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Seafood includes products from water-living animals, such as fish, crustaceans, and mollusks.

Meat from cetaceans (whales and dolphins) might or might not be regarded to be seafood. By a stretch of the definition, swimming land animals such as beaver or otter have been regarded to be seafood by some Christian congregations, to be eaten during lent. They are not usually included with the concept.


Travellers might want to avoid certain endangered species; see animal ethics.


Many aquatic animals are called "fish" in English, such as jellyfish or starfish.

Animals known to common man as "fish" are however paraphyletic; they are not more closely related to each other than they are to humans or other mammals. The vast majority of species known as "fish", including most culinary fish, are however ray-finned fish (Actinopterygii). Cartilaginous fish include sharks and rays, and lobe-finned fish include coelacanths and lungfish.

In culinary terms, there is difference between fatty fish (salmon, trout, mackerel, eel, herring) and lean fish (pike, perch, cod, etc).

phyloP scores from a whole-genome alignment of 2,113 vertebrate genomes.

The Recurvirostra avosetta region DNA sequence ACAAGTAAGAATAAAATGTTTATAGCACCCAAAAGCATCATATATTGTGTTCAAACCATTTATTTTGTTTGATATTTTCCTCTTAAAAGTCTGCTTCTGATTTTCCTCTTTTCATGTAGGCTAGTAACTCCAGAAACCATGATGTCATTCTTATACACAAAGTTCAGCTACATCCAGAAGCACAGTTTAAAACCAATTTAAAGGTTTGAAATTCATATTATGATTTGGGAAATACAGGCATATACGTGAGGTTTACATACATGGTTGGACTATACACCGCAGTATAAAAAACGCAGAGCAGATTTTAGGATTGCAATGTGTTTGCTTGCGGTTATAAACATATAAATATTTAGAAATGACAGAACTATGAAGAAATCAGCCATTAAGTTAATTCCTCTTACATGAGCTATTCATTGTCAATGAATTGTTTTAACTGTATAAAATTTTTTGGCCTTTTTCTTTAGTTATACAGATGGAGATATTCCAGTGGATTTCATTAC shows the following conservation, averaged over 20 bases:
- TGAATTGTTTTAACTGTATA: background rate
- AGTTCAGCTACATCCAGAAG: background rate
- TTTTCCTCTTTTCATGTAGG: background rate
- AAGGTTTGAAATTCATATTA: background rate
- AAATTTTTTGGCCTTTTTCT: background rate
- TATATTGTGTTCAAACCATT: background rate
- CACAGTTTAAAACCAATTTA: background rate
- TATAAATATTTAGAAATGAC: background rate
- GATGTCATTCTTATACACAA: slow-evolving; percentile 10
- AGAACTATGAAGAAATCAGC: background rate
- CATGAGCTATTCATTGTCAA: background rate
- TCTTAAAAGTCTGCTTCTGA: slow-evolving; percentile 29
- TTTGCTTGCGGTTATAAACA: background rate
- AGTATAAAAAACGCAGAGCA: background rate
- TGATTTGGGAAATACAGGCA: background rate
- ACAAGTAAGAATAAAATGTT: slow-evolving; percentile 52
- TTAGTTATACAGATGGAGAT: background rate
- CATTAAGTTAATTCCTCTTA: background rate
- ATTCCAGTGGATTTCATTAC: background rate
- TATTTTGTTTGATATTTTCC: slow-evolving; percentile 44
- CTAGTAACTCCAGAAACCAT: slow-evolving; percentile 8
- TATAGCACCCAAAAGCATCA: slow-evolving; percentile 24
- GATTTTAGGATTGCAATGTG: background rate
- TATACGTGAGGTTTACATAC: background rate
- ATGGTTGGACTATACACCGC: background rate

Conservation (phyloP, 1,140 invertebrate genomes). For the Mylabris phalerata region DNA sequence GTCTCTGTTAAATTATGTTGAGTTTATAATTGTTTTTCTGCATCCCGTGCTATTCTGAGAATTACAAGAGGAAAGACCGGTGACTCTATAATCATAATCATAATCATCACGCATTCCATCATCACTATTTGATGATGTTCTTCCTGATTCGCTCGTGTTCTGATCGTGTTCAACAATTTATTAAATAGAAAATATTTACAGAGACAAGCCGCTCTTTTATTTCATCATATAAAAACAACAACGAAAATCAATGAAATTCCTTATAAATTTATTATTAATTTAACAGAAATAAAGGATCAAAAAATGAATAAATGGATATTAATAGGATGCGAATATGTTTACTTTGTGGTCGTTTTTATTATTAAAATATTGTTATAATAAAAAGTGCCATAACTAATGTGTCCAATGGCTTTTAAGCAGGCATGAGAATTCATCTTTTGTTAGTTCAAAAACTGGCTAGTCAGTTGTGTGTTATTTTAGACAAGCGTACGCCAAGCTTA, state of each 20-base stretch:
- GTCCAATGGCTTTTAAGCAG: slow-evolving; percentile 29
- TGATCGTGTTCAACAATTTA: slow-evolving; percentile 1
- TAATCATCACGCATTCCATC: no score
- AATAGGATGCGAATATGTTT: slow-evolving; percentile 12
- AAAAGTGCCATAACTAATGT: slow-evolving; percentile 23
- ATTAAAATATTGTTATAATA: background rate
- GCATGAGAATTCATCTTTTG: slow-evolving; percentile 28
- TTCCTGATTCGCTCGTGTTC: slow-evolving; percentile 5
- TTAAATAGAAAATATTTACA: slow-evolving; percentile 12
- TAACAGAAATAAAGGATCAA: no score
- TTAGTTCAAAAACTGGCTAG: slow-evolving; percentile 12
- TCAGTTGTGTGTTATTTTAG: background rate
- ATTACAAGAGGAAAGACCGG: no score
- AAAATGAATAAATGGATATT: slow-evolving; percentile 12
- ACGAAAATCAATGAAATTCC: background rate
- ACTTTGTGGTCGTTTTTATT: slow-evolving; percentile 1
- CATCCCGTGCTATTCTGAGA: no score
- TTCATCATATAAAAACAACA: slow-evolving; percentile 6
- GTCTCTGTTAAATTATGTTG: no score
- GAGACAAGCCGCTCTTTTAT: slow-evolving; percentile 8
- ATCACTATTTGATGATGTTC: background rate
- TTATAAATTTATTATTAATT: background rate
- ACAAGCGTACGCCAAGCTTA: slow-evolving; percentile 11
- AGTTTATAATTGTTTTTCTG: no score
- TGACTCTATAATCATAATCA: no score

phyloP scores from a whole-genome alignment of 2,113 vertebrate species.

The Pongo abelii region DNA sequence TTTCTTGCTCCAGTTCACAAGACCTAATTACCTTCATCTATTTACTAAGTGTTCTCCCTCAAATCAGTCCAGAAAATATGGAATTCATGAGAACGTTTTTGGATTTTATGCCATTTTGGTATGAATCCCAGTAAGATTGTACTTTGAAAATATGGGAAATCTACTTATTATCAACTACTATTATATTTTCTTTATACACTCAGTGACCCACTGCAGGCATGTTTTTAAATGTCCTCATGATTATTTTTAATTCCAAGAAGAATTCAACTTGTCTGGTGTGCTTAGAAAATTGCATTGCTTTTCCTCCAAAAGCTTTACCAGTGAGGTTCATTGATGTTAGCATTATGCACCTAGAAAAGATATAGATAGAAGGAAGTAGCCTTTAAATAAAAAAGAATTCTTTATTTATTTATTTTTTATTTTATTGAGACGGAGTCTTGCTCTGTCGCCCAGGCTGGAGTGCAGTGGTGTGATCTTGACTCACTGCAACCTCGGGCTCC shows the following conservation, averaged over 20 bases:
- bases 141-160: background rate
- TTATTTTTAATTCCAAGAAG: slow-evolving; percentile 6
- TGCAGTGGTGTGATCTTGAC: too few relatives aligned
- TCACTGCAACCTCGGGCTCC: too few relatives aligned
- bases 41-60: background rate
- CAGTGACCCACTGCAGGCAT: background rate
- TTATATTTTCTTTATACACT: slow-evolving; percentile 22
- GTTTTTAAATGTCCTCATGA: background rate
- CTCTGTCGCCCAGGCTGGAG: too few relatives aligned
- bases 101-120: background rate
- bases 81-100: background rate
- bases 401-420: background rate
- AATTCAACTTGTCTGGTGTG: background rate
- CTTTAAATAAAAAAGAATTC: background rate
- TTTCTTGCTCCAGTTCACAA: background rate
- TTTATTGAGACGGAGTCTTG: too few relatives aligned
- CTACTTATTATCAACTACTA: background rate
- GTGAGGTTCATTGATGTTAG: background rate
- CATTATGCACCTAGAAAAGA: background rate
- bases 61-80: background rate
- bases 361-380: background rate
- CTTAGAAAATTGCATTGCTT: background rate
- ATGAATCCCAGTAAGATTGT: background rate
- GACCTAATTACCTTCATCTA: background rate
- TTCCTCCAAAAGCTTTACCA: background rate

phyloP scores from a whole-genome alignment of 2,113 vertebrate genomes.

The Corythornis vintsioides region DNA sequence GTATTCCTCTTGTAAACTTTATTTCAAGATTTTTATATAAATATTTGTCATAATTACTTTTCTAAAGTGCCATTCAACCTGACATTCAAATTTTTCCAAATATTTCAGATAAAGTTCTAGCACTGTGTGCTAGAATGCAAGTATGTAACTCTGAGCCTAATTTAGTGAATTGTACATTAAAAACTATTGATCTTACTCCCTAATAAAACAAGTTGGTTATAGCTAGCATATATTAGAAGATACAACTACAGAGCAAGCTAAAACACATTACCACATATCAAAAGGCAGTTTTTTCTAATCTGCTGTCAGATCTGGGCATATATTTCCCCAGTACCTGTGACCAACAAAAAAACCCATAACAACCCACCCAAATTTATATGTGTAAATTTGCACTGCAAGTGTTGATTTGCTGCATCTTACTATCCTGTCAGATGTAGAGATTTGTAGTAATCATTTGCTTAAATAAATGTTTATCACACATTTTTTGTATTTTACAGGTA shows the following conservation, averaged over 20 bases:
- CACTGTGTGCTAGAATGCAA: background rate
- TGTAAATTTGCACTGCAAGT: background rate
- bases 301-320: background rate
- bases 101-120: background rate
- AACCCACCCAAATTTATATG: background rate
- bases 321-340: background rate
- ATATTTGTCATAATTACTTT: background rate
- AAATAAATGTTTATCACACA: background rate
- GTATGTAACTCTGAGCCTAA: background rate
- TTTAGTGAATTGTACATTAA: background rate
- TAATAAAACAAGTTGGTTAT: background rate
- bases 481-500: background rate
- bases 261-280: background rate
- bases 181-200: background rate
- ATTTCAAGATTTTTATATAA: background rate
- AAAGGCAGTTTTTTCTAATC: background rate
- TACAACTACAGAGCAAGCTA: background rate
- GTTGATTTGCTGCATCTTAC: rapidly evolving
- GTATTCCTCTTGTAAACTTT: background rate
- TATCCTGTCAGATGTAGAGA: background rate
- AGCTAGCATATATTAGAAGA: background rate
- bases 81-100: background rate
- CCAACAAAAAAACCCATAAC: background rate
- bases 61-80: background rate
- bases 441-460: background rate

Roe or caviar are fish eggs, an expensive delicacy.


Lobster, shrimp and crabs are classical delicacies. The price varies a lot.


Octopus, squid, oysters and clams might disgust some people, and tempt others.


Fishing is the catching of fish and other moving water animals. Foraging might a more appropriate term for catching of immobile animals, such as clams. In most countries, fishing and foraging are restricted, if allowed at all.


In contrast to meat, which needs to be properly hung before consumption, seafood should be eaten as fresh as possible. Even though a supermarket or a restaurant is at the waterfront, there is no guarantee that the fish is fresh.

Fish should be properly cooked, for taste and food safety. For most fish, there is no "rare" or "well done".

The exception is cured fish, which has been taken care of by chemicals, instead of heat. Fish gets more tender with sour condiments, such as citrus fruit or vinegar.

Destinations and cuisine[edit]

Most coastal destinations are known for seafood. For instance, the Nordic cuisine and Japanese cuisine have very different interpretations of rather similar ingredients.


See animal ethics.

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